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Does Your Restaurant Menu Represent Your Food?

Ugly Menu Design

An ugly menu made by a restaurant operator.

I was out with friends for dinner the other night at a fairly upscale restaurant and was offered a really terrible menu. My friends all know that I have spent the last 30 years working with restaurant operators all over the world building great menus, so they all cringed a little when they got the menu. They asked me what I thought, and at that moment I was thinking: Does your restaurant menu represent your food? And then I said it out loud: “I was just thinking ‘does your menu represent your food?”

How can I put this in a way that you will understand how important this is and not get offended. When your menu is an ugly piece of garbage, it impacts your guest’s food experience. In this case, I ordered the ‘crunch chicken salad’, and found the chicken to be over cooked, and the salad dressing overly sweet. Would I have noticed that if I were not already turned off by the menu? Probably not. I can honestly say that if the menu were on a nice, waterproof sheet with an elegant design, I may have overlooked those slight imperfections. I probably would have thought that the menu does represent the brand, and that the salad was above average in quality.

Why chefs should stick to cooking.

Another Ugly Menu

What’s with all the dots? Makes the menu about price rather than quality.

When I go to a restaurant, I don’t expect to cook. I am going out to get something that is beyond my own capabilities. I’m looking for an experience. And your menu is a part of that experience. In fact, the entire experience comes together to form a brand in my mind. A special happy moment that is of a higher level. The food, companionship, service, food and atmosphere all come together to form a time that will be remembered. And the menu is a huge part of that experience.

When chefs cook and plate their food, they are looking for something special. The plate needs to go out just right and be consistent each time. Beyond that, the guest needs to be excited and satisfied with the entire experience from the moment they are greeted at the door to the time they first see the menu, to the time the food is delivered. If any one of those moments is a misstep, there is a hole in the brand that the guest will fill with criticism. Some of that criticism can emerge as a negative review. And here’s the thing, “positive reviews can encourage an influx of business, while negative ones can significantly impact a restaurant’s reputation and revenue. One research study found that a single negative review can drive away 22% of customers, while three can push the number to 59%.” This is more true of independent restaurant operators because they don’t have a high level of trust and notoriety. They simply are unknown, and people do not like to risk their dinner.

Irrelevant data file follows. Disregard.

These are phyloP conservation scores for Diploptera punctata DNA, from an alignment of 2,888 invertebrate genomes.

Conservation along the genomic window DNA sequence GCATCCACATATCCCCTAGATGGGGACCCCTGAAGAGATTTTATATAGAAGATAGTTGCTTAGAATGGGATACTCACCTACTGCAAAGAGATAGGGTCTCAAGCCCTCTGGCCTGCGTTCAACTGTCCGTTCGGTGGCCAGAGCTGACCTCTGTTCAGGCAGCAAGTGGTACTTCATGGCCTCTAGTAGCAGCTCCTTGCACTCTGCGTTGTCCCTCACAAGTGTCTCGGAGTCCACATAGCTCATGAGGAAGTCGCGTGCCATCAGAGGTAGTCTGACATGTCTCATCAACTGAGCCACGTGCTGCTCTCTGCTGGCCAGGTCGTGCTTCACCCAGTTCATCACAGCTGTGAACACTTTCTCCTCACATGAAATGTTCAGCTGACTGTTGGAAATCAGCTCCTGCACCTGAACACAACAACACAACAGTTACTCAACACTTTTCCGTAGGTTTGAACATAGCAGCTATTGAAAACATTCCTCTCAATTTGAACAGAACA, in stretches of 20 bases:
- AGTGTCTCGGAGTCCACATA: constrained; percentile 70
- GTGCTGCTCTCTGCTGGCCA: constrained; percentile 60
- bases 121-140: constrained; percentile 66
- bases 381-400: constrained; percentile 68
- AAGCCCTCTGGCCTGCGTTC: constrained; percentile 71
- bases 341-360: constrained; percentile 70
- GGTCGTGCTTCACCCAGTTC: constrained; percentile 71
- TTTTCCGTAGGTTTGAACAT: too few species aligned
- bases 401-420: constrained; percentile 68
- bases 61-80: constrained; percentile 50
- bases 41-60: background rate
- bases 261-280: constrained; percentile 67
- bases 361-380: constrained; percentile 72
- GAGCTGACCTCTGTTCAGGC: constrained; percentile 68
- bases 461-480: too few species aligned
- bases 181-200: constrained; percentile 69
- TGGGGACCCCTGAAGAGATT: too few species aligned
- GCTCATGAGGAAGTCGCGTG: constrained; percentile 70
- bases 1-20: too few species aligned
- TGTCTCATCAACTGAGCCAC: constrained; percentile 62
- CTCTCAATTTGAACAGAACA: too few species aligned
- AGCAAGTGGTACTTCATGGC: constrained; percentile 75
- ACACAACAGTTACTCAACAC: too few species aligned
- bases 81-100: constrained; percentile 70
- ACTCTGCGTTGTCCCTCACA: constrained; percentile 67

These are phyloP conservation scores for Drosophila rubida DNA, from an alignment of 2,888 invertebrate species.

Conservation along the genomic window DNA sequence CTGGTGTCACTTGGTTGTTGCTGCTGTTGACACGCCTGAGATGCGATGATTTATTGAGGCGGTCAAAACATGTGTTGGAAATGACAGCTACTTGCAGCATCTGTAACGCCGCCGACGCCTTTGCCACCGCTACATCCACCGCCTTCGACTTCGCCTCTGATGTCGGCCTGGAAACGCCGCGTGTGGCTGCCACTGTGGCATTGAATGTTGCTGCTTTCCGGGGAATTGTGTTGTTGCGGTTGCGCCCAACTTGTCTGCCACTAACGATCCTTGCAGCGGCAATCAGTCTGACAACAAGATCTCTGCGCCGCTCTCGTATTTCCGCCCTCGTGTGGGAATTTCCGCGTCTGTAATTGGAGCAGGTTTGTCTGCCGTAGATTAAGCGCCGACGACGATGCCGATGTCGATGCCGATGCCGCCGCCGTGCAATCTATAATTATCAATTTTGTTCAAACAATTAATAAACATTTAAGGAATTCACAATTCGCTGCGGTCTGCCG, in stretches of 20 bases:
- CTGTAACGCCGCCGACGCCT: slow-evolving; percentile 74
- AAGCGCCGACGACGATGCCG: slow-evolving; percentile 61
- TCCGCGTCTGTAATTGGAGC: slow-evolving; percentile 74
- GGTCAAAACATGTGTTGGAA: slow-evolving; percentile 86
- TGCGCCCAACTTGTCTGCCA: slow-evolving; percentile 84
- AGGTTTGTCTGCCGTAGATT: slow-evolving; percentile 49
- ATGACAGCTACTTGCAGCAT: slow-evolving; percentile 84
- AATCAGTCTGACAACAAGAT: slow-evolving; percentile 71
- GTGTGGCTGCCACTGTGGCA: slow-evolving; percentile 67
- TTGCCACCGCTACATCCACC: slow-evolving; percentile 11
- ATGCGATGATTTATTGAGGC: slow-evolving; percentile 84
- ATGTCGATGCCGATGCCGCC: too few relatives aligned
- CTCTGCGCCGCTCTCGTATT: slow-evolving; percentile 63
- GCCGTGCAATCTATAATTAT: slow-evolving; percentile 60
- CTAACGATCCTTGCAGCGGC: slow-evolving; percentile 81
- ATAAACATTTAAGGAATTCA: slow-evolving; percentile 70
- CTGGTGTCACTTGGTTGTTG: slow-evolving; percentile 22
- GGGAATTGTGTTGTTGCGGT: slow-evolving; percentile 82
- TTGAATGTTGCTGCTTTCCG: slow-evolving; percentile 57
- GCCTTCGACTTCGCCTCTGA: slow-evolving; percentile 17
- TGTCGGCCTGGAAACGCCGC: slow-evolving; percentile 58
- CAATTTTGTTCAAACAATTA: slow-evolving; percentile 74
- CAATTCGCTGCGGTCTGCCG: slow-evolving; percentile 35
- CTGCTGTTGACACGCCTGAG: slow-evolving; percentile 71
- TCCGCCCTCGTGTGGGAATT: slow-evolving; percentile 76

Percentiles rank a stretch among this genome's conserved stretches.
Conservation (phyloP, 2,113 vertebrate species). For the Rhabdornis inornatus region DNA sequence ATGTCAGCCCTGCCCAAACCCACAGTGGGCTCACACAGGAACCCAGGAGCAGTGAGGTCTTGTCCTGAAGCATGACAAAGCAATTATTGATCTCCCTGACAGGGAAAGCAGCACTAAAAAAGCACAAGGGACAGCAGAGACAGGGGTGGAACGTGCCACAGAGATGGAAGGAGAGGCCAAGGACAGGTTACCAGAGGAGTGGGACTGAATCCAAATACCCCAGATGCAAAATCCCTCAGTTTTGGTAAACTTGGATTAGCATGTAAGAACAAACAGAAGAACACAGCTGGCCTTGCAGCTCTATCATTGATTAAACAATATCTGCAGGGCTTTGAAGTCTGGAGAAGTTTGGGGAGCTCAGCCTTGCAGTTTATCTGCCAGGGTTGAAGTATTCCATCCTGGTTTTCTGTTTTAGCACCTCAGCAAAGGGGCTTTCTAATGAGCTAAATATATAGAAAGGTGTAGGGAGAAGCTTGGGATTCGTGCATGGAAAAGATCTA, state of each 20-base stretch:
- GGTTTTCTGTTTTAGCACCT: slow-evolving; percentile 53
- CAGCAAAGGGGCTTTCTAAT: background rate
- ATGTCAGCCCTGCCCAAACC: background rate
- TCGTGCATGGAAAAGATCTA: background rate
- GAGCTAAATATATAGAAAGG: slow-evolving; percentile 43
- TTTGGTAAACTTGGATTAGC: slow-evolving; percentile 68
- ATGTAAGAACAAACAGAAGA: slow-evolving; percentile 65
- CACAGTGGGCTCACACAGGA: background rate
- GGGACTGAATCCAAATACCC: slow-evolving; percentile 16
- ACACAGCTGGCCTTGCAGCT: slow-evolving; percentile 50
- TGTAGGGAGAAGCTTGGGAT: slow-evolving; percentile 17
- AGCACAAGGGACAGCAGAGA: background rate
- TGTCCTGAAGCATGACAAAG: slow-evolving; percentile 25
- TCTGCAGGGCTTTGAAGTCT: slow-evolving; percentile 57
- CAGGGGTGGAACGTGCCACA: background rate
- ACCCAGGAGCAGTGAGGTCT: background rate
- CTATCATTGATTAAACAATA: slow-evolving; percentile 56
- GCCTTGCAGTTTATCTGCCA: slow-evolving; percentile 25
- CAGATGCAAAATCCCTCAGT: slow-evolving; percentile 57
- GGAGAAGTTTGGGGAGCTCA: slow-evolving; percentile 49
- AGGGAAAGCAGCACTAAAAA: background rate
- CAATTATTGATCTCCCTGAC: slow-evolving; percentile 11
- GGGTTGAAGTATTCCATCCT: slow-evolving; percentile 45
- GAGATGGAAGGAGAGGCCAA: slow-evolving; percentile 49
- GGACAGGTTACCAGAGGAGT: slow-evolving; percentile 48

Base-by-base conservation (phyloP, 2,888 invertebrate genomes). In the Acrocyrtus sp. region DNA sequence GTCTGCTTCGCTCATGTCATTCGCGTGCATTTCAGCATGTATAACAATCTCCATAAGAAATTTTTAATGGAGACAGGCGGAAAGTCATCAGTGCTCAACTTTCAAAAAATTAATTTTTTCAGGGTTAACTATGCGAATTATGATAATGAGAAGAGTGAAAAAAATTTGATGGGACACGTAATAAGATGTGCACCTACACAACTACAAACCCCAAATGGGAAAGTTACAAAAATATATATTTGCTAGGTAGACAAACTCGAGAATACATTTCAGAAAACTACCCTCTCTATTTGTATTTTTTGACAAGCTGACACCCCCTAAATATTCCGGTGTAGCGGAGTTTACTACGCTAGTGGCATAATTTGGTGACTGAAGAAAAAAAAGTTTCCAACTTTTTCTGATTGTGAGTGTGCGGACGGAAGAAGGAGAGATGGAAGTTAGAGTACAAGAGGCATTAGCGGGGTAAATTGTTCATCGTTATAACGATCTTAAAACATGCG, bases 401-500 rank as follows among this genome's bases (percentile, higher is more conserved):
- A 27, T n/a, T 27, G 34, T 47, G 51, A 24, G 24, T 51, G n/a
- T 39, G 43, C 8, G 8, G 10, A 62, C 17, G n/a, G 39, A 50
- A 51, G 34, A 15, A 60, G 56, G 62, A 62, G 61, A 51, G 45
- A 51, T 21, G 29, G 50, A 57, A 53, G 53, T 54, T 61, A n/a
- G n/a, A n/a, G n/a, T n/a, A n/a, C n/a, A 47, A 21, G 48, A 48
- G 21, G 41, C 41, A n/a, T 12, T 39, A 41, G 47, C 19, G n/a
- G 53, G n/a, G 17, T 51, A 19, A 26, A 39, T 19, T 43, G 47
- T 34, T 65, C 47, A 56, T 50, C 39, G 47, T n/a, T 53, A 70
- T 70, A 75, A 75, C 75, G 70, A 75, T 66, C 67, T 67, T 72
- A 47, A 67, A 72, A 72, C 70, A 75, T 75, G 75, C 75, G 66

Your Menu is a Tool

Mango Tree Restaurant Menu

HotOperator Design-Engineered

Okay, back to the menu. Take a good look at it and think to yourself: “Does your restaurant menu represent your food?” Thinking further, will this menu make my guests think more highly of my food? If there is any doubt at all, get it serviced. And don’t do what you’ve always done hoping for a different result. 

When you think of your menu as a tool for your ‘salespeople’ to use to sell food, you’ll see your menu as a brochure that represents your brand. You’ll more fully understand that your guests will have a much better idea and experience with your food when your menu is design-engineered properly. 

The Higher The Menu, The Lower The Quality of the Menu?

It’s funny, some of the most horrible menus are from so-called high end restaurants. Almost all of them are a complete disaster. Flimsy slips of paper that come off of a copy machine and flopped on the table without any explanation or introduction. 

Restaurant Menu

A Restaurant Menu You Can Print

This is like your guests start making Béarnaise sauce over filet mignon on their own? It’s a difficult dish, but it doesn’t look that hard when you see it on a plate. How hard can it be, right? It’s just a tarragon-flavored French sauce made from clarified butter, vinegar, shallots, egg yolks and herbs. Simple enough. You can see where this is going. It’s about knowing what you’re good at and leaving the really tough stuff to professionals. You know, like your menu.

Simple Elegance in a Menu is like Béarnaise in a kitchen

Looks easy when it’s done properly. But it’s a bitch to get right when you’re working on it. Staring at the ingredients and getting everything together just right so it doesn’t scramble and make you start over is much more difficult in the process than it is to plate it up.  A great menu is similar. Take a blank piece of paper and make something that’s upscale, beautiful and will make your guests think more highly of your food. 


As an industry, we can do much, much better.

Farm To Table Menu Design

Google Design you can print on your own

Get the right agent to help you. Someone with an experienced staff with menu design and engineering skills. Then, listen to them. It’s easy to think: “But I can save money doing it all myself. Plus, I change my menu nearly every week, sometimes multiple times in a week.” But a great design firm can set the menu up so you can still have a beautiful menu, and change it every week. Hell, every day, if you want to.

Here’s my advice, and I hope you will take this advice: get a professional to work on your menu. Someone with skills and experience. A real high level ‘chef’ in design and writing.

Once Completed, Your Restaurant Menu Will Represent Your Food and Lift your brand.



To get a free consultation, call (920) 420-2076, or click the link!